indesignlive’s Queensland correspondent, Margie Fraser, responds to the recent discussions of the Kurilpa Bridge project in Brisbane.
November 19th, 2009
“Consideration of aesthetics is often met with a sniff of disapproval – a lingering suspicion of a louche moral code perhaps.” – Margie Fraser
Is making a fuss good in itself? By fuss I mean, in this case, debate. The new Kurilpa Bridge in Brisbane has spawned a barrage of debate and public fuss over its design of a level seldom witnessed before in the city.
Is it a good thing that people are so up in arms or, alternatively, so enamoured of our latest CBD public structure? Well, yes. It’s got to be good that apathy no longer reigns, and that there’s plenty to debate centring on the built environment. Recently, discussion of the proposed North Bank development caused similar schisms.
Not so many decades ago, development went wildly unchecked in this state and the punter didn’t even consider that he/she had a voice in the matter beyond a lucky gig on a talk-back show or a Letter to the Editor. Not that a lot of the development could be considered “designed” but that’s partly the point.
Some of us remember the dark days of white shoe brigade-ism only too well.…Now a new breed of developers is not only supporting fine design, but indeed demanding and creating it – thank you Mr Ross Nielsen, Mr Tony John, Mr Don O’Rourke, Mr Toby Lewis and others.
So – to Kurilpa Bridge – alternatively branded in blogs “pick-up sticks”, “prawn trawler”, “adventure playground” and “projectile vomit” (produced from swallowing steel poles) et cetera et cetera. Well at least we’re not being polite and reticent any more.
Recently I interviewed Professor Michael Sorkin who was visiting Queensland from his home town of New York. The esteemed urban designer, architect, author and futurist couldn’t believe what all the fuss was about.
“Why is anyone even focussing on the aesthetics?” he asked incredulously. “It doesn’t matter – it’s such a tiny spec in the scheme of things. What matters is the fantastic amenity it provides to the walkers.”
With Sorkin’s ideal of creating sustainable cities through ditching the car and getting about on foot, there’s much to be said for the viewpoint. Nevertheless it’s good that people have a voice – it proves a sense of ownership and consequent pride of place. And after all, Sorkin believes also that great public spaces provide the opportunity for our democratic right to assemble.
Besides the finer points of citizenship and aesthetics, though, one of the key objections from bloggers, letter writers and talk show participants has been about the project’s expense. Always a sore point. Sophisticated design debate hardly includes having a whinge about government spending priorities – but, rightly or wrongly, community outrage at money spent on anything beyond the “essentials” is a well-flogged horse in this country.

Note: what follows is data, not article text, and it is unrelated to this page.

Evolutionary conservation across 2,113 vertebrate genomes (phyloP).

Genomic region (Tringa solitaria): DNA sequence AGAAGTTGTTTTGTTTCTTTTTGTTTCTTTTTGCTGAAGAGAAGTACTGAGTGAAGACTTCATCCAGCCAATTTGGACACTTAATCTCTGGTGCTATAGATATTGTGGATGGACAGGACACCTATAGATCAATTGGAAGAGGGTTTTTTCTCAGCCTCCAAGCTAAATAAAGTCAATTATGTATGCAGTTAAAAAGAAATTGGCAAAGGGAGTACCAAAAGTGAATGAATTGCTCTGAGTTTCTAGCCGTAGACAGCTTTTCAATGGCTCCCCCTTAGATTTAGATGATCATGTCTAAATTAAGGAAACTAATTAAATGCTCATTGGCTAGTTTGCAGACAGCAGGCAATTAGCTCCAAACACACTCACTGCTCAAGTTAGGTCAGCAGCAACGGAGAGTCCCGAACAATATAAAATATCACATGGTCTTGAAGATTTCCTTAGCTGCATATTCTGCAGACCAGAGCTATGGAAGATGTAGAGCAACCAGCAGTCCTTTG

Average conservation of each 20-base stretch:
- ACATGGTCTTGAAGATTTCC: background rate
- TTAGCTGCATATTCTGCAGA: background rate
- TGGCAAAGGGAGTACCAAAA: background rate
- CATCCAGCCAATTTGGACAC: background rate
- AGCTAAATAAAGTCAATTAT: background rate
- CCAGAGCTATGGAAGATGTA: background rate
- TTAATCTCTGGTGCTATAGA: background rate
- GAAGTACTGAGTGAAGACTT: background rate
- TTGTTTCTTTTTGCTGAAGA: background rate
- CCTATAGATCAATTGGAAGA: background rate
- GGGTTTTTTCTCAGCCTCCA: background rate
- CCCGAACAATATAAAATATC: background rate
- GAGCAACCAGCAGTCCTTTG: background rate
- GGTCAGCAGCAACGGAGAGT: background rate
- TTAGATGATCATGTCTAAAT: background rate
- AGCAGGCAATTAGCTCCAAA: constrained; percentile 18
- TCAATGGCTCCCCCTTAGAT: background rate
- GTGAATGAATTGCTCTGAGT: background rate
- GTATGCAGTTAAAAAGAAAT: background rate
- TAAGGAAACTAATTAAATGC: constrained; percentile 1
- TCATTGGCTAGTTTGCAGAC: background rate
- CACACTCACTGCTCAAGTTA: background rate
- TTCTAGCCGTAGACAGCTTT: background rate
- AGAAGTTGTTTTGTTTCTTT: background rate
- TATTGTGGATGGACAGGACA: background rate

Pragmatism is deemed one of our most honourable virtues. Consideration of aesthetics, on the other hand, is often met with a sniff of disapproval – a lingering suspicion of a louche moral code perhaps – if the practical and financial requirements are not first met.
So, ignoring the money police – I for one have no idea what a bridge should cost and I don’t know why so many people think they do – what are the effects of debate? Lately Brisbane has come of age in terms of events and venues which promote public discourse.
Festival programs such as those of the Writers and Brisbane Festivals regularly create platforms for discussion, as do programs at our State Library and Art Gallery, and private societies established for ‘cultural pursuits’. Institutes such as the Brisbane Institute, the Australian Institute of Architects, the universities and others all provide stimulating and well-patronised talkfests.
Our city design is allowing and promoting more active engagement in public life; where citizens can participate in activities beyond drinking at bars, swimming in public pools, and going to the movies or a football match. These are the practical outcomes of good design, and indeed of design debate.
And a recent walk over the Kurilpa Bridge reinforces that notion. It was interesting to observe people’s enjoyment at simply ambling across the bridge for the sake of the walk, getting a new vantage point on the river and the surrounding land marks; pausing to contemplate the local histories recorded in the walls of its resting spots, and last but not least beginning or ending the journey with the great architectural landmarks of the new Santos building on the north bank and GoMA and SLQ on the south.
Critique aside, most people – from the design profession or beyond – will agree that it’s a wonderful experience to walk across the bridge. Have a walk, have your say, and make a fuss.
Margie Fraser is a contributor to indesignlive.com and DQ, Habitus and Indesign magazines.
INDESIGN is on instagram
The internet never sleeps! Here's the stuff you might have missed
From luxurious executive bathrooms to humble bike lockers, the explosion in end-of-trip facilities is hard to ignore. More than a way to offer employees a little bit extra when they arrive, end-of-trip design is a rapidly evolving school of thought that’s changing the way we live and work.